Or even, since they are badges, which play the same role on all sites, the UX badges could be everywhere. Instead of current dots, which are less cool and less distinguishable for bat-blind people such as myself, since the dots are tiny, without image or texture and identical except for color. I personally have a problem with telling bronze from silver, due to Deuteranomaly.

Stack Overflow and many others:

User Experience:

  • Different sites have different designs. SO badges are minimalstic. I wouldn't disagree with slightly bigger/flashier badges... but I'm sure plenty other users would. Making any kind of change in a community like this will always be fraught with drama.
    – yivi
    May 3 '19 at 12:03
  • 16
    Seems like User Experience has the better user experience.
    – BDL
    May 3 '19 at 12:05
  • @yivi I see you are totally right. A downvote per minute proves your point. But no wonder, it is a crucial issue, and how could someone even suggest such a dramatic change.. :D
    – marko-36
    May 3 '19 at 12:06
  • @yivi If I'm not mistaken there was some kind of proposal/discussion here on meta for cooler badge-icons - let me see if I can find it. Personally I wouldn't mind a little more fanciness in the badge-design either in order to ramp up the gamification-experience..
    – iLuvLogix
    May 3 '19 at 12:06
  • As long as I don't notice them I personally don't really care how flashy they look
    – ivarni
    May 3 '19 at 12:12
  • 3
    Given that questions are supposed to be self-contained on the main sites, I assume that to count on meta sites too. So please edit some examples into your question so that those of us not using UX know what you're talking about.
    – Jan Doggen
    May 3 '19 at 12:12
  • 5
    Personally I prefer the ones on Stack Overflow to User Experience
    – Joe W
    May 3 '19 at 12:46
  • On Code Review you get braces {}. Not very sexy either.
    – Lundin
    May 3 '19 at 12:56

Stack Overflow's design came first, so the badges look like...badges.

The design was simple and utilitarian, in keeping with our ethos of a high signal-to-noise ratio and a model that puts focus on content rather than accoutrements.

When the network was broadened, and other sites were launched like User Experience, they were given designs that kept the general design of Stack Overflow but altered certain minor aspects of the theme, like colors and badge icons, in order to give these sites their own, distinct identities.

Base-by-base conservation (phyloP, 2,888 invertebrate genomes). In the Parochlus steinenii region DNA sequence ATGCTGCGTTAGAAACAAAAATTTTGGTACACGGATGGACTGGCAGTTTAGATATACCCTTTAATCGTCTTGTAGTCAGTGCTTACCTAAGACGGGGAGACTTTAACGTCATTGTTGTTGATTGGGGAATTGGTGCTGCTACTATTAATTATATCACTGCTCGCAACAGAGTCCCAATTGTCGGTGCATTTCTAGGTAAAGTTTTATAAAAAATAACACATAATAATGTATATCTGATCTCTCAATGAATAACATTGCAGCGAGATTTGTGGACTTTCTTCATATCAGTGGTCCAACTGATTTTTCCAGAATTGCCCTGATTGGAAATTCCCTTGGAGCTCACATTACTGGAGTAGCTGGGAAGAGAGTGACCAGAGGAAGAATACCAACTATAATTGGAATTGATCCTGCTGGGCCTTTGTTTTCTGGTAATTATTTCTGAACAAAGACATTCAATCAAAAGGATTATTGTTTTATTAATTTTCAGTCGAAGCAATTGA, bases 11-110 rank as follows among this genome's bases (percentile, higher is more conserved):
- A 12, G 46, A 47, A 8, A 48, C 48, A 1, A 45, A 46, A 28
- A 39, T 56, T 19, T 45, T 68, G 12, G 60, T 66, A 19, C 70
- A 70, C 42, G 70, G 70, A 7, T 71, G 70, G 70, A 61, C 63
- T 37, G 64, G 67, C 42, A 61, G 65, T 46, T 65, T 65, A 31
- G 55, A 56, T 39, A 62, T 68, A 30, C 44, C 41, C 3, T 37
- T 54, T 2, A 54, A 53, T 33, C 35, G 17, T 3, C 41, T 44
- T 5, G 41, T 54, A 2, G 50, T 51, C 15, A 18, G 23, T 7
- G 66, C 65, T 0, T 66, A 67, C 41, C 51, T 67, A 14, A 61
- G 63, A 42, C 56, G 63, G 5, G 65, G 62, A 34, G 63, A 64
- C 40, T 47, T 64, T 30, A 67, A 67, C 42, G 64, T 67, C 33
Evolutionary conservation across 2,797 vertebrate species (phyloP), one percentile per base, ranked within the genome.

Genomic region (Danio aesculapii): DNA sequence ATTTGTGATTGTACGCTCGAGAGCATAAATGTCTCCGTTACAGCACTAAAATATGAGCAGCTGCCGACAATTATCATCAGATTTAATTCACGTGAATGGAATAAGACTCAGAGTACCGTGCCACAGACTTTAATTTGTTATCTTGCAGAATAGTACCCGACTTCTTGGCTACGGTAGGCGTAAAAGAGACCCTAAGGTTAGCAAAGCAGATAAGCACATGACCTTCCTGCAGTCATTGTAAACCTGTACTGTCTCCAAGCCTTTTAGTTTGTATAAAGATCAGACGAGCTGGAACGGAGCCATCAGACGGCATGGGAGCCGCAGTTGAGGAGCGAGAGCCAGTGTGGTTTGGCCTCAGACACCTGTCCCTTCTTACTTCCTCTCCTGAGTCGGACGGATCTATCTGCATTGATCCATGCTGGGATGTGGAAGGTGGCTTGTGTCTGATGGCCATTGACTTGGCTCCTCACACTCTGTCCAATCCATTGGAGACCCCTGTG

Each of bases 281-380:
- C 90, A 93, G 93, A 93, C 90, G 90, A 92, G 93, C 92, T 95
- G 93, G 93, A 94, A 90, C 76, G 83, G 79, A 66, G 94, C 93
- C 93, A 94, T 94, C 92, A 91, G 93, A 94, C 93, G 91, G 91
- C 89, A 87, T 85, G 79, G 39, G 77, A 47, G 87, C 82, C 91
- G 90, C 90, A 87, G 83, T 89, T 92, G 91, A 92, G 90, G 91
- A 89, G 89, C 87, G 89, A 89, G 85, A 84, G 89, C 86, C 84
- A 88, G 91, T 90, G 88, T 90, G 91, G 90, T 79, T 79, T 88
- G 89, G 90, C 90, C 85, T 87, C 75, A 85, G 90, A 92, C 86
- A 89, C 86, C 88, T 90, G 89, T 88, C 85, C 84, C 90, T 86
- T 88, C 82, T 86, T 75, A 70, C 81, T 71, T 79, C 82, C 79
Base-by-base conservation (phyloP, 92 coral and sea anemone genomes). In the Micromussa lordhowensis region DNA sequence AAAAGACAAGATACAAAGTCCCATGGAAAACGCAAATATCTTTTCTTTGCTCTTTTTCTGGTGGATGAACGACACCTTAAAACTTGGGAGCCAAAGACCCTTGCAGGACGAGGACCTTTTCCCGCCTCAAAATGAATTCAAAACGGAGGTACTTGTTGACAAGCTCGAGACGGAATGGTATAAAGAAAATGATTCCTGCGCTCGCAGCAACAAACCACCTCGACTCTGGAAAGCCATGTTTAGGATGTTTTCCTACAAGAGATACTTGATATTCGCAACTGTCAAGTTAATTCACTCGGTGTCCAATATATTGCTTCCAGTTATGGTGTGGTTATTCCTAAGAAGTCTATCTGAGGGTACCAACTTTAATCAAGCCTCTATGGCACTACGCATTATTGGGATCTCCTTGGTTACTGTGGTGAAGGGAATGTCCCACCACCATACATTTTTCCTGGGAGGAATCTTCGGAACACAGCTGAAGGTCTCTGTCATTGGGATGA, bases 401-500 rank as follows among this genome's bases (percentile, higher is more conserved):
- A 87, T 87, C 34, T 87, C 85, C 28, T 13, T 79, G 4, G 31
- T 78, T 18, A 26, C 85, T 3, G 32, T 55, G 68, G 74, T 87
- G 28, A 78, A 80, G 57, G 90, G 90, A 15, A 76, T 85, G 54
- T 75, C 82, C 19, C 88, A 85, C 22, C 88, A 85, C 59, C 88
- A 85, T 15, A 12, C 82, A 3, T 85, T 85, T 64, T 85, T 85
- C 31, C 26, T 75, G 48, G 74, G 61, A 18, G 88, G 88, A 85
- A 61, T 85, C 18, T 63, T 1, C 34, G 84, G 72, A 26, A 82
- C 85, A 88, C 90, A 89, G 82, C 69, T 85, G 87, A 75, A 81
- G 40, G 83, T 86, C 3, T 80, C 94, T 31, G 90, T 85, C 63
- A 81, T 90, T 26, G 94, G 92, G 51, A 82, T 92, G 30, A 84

It does not really make sense to now go back and style Stack Overflow differently. We are the original flavor, and the original is always the best.

Coca-Cola Marilyn Monroe advertisement: "They don't make 'em like they used to. We do. Coca-Cola: Original Taste Since 1886"

  • 1
    I like the "signal-to-noise ratio" idea. But doesn't "original is always the best" mean in other words, that "changes are always for worse"? Anyway, I still have a hard time telling silver from bronze on SO. Not so much on UX. But, whatever.. :)
    – marko-36
    May 3 '19 at 17:12
  • 1
    "original is always the best" was a bit of a joke. It isn't always best. The idea is just to give different sites a different feel/identity. Stack Overflow's is unique because it was the original. Not being able to tell silver from bronze could be fixed by simply adjusting the lightness of the colors to provide additional contrast. That would be a separate feature request. It doesn't seem particularly urgent, since bronze is always on the far right, and silver always to its left. @Marko36
    – Cody Gray Mod
    May 3 '19 at 17:13
  • Ok, cool. Btw. Is there any other site besides UX, which uses badge-like badges instead of dots? I'm lazy to go through them all..
    – marko-36
    May 3 '19 at 17:20
  • 1
    I don't have them all memorized, either. Every graduated site has a different design, and many have custom badge icons. Here are a few selected examples: movies.stackexchange.com, puzzling.stackexchange.com, english.stackexchange.com, academia.stackexchange.com, aviation.stackexchange.com, diy.stackexchange.com, chemistry.stackexchange.com, security.stackexchange.com, mathematica.stackexchange.com.
    – Cody Gray Mod
    May 3 '19 at 17:23
  • "Coca-Cola once contained an estimated nine milligrams of cocaine per glass. (For comparison, a typical dose or "line" of cocaine is 50–75 mg) In 1903, it was removed." source. So... even they don't make 'em like they used to.
    – user4639281
    May 4 '19 at 19:16

You must log in to answer this question.

Not the answer you're looking for? Browse other questions tagged .